SEATTLE, Washington — Rwanda’s strategy for poverty alleviation has gathered much international attention due to the country’s violent history and the large number of women on its legislative body. In 1994, in a period of 100 days, 800,000 Tutsi citizens were massacred by the Hutu majority, and in the aftermath, organizations such as the United Nations placed strict measures to protect human rights in the new constitution. One of these provisions was the institution of a gendered quota system in which 30% of legislators are required to be women. In the following years, the country’s GDP increased and the poverty ratio fell from 78% to 48%. This success was in large part due to the involvement of female legislators. Women’s empowerment in Rwanda has been a key factor in reducing poverty.
Agriculture in Rwanda
The revitalization of the agricultural sector has been the main mode to eradicate poverty in the region because it accounts for 79.5% of the labor force and it accounts for 33% of the GDP. Both the International Development Association (IDA) and the World Bank have been particularly invested in this process, funding projects such as the Rural Sector Support Project (RSSP) and the Land Husbandry, Water Harvesting and Hillside Irrigation (LWH) Project. Both of these projects worked to plant crops that would enrich the soil, reversing the years of soil degradation and ensuring healthy soil for years to come. In addition, the LWH Project has worked to ensure that rural areas that have historically not had access to water are guaranteed water through innovative irrigation techniques. However, without addressing gender inequality, hopes for progress in Rwanda would be limited.
Rwandan Women in Agriculture
Women produce 70% of Rwanda’s agricultural output, therefore they are responsible for the economic success of the country. In the aftermath of the genocide, women constituted 70% of the Rwandan population and many of these women were widowed, victims of sexual violence or had lost their families in the genocide. Societal attitudes toward women before the genocide greatly contributed to the violence they suffered during the genocide and many of these attitudes were perpetrated by men who wished to keep control over their female population. This meant women did not have access to education or economic freedom and they were confined to their roles as mothers and wives. Beginning in the early 2000s, women’s groups began to advocate for their rights. Through their activism, they have established the gender quota, changed property laws and helped change societal attitudes on women.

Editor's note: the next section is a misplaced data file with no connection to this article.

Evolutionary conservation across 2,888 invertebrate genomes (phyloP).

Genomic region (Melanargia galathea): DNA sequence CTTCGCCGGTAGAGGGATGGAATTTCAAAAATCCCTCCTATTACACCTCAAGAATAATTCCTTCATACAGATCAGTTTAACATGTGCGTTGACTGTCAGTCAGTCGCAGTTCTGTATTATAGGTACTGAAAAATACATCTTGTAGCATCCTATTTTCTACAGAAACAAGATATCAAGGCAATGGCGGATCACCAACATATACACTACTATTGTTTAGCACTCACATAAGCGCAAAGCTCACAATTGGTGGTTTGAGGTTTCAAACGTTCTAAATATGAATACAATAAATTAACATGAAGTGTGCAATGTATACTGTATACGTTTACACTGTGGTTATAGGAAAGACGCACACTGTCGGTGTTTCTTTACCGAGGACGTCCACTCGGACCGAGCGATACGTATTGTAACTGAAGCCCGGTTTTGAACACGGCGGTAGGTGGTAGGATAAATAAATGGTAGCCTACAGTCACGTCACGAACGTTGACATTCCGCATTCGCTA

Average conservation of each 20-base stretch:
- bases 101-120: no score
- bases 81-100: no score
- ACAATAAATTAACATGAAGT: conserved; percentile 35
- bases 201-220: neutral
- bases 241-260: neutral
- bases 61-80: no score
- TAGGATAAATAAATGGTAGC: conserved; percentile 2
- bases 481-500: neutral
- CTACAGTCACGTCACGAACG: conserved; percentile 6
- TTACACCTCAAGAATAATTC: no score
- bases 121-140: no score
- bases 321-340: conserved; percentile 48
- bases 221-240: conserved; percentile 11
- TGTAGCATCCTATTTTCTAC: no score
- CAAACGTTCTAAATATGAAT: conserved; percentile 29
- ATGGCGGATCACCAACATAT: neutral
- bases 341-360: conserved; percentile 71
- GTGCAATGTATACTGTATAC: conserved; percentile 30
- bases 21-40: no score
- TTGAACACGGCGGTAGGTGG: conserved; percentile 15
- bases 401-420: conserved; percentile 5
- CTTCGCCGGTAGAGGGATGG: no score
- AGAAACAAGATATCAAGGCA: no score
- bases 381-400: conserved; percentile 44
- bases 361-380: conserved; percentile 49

Women’s Empowerment in Rwanda Alleviates Poverty
As attitudes and laws about women began to change, the country saw its poverty level go down. Some scholars believe this is because the enfranchisement and emancipation of women have allowed for the cycle of poverty to be broken. Women who previously had been caught within a system that left them dependent on their husbands now found themselves the sole breadwinner of their households. With the change to property law, these women inherited the farmland of their husbands and many began to work it and use it as a means of income. As the land was revitalized, it gained value and as the women became unable to till their fields, their daughters inherited the farms. This has begun a process of generational wealth building for women, and today, more girls are able to go to school because their families are economically stable. Female lawmakers were a large part of this success, mainly because they understood that to mollify the poverty crisis, they first had to address the social inequality that perpetrated the poverty.
A Gender Equality and Poverty Reduction Success Story
Going forward, it is necessary to recognize the education and emancipation of women as part of Rwanda’s success in alleviating poverty. Once women were given the social and legal ability to pursue their own economic liberation through farming, the country saw a spike in agriculture and a decrease in poverty. For all nations, the prioritization of women’s education and leadership is necessary for a functioning society. As seen, women’s empowerment in Rwanda had a major impact on poverty. Without world action that prioritizes women, progress on global issues will be hindered. The United States has clearly indicated its support for global women’s empowerment as a means to alleviate poverty. The Girls LEAD Act was introduced in 2019 and recognizes and promotes girls’ civic and political leadership as a priority for U.S. foreign assistance efforts.
– Mary Buffaloe